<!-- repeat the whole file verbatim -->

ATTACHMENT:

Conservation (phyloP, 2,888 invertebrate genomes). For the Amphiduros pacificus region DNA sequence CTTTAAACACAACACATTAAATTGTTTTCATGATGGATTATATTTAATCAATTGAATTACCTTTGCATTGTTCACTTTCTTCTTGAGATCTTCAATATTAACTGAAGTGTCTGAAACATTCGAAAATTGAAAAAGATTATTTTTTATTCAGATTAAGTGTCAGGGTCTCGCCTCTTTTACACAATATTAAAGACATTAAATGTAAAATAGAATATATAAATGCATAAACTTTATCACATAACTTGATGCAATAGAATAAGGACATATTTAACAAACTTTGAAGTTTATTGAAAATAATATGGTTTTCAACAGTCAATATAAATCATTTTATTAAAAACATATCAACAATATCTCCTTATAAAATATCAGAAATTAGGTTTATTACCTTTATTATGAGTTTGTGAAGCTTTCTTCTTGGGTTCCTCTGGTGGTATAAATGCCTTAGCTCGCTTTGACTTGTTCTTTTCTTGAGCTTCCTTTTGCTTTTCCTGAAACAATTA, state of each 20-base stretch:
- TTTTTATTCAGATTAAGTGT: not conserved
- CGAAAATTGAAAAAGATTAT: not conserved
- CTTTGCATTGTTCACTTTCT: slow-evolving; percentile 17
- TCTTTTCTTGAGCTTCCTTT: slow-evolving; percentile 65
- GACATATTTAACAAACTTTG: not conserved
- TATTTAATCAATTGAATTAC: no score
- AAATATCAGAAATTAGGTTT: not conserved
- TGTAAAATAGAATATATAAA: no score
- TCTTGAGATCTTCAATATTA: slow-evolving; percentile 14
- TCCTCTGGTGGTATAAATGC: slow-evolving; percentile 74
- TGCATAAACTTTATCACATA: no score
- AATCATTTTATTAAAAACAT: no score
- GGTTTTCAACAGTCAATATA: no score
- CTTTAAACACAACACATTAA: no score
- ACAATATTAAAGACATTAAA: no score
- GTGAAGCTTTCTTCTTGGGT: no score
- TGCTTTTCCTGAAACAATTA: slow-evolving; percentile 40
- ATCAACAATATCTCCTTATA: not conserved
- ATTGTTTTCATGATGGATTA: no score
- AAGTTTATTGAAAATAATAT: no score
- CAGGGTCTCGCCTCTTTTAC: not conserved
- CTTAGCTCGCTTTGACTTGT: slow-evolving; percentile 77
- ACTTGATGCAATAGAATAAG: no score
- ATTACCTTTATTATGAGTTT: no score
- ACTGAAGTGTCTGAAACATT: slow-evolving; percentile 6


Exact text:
Conservation (phyloP, 2,888 invertebrate genomes). For the Amphiduros pacificus region DNA sequence CTTTAAACACAACACATTAAATTGTTTTCATGATGGATTATATTTAATCAATTGAATTACCTTTGCATTGTTCACTTTCTTCTTGAGATCTTCAATATTAACTGAAGTGTCTGAAACATTCGAAAATTGAAAAAGATTATTTTTTATTCAGATTAAGTGTCAGGGTCTCGCCTCTTTTACACAATATTAAAGACATTAAATGTAAAATAGAATATATAAATGCATAAACTTTATCACATAACTTGATGCAATAGAATAAGGACATATTTAACAAACTTTGAAGTTTATTGAAAATAATATGGTTTTCAACAGTCAATATAAATCATTTTATTAAAAACATATCAACAATATCTCCTTATAAAATATCAGAAATTAGGTTTATTACCTTTATTATGAGTTTGTGAAGCTTTCTTCTTGGGTTCCTCTGGTGGTATAAATGCCTTAGCTCGCTTTGACTTGTTCTTTTCTTGAGCTTCCTTTTGCTTTTCCTGAAACAATTA, state of each 20-base stretch:
- TTTTTATTCAGATTAAGTGT: not conserved
- CGAAAATTGAAAAAGATTAT: not conserved
- CTTTGCATTGTTCACTTTCT: slow-evolving; percentile 17
- TCTTTTCTTGAGCTTCCTTT: slow-evolving; percentile 65
- GACATATTTAACAAACTTTG: not conserved
- TATTTAATCAATTGAATTAC: no score
- AAATATCAGAAATTAGGTTT: not conserved
- TGTAAAATAGAATATATAAA: no score
- TCTTGAGATCTTCAATATTA: slow-evolving; percentile 14
- TCCTCTGGTGGTATAAATGC: slow-evolving; percentile 74
- TGCATAAACTTTATCACATA: no score
- AATCATTTTATTAAAAACAT: no score
- GGTTTTCAACAGTCAATATA: no score
- CTTTAAACACAACACATTAA: no score
- ACAATATTAAAGACATTAAA: no score
- GTGAAGCTTTCTTCTTGGGT: no score
- TGCTTTTCCTGAAACAATTA: slow-evolving; percentile 40
- ATCAACAATATCTCCTTATA: not conserved
- ATTGTTTTCATGATGGATTA: no score
- AAGTTTATTGAAAATAATAT: no score
- CAGGGTCTCGCCTCTTTTAC: not conserved
- CTTAGCTCGCTTTGACTTGT: slow-evolving; percentile 77
- ACTTGATGCAATAGAATAAG: no score
- ATTACCTTTATTATGAGTTT: no score
- ACTGAAGTGTCTGAAACATT: slow-evolving; percentile 6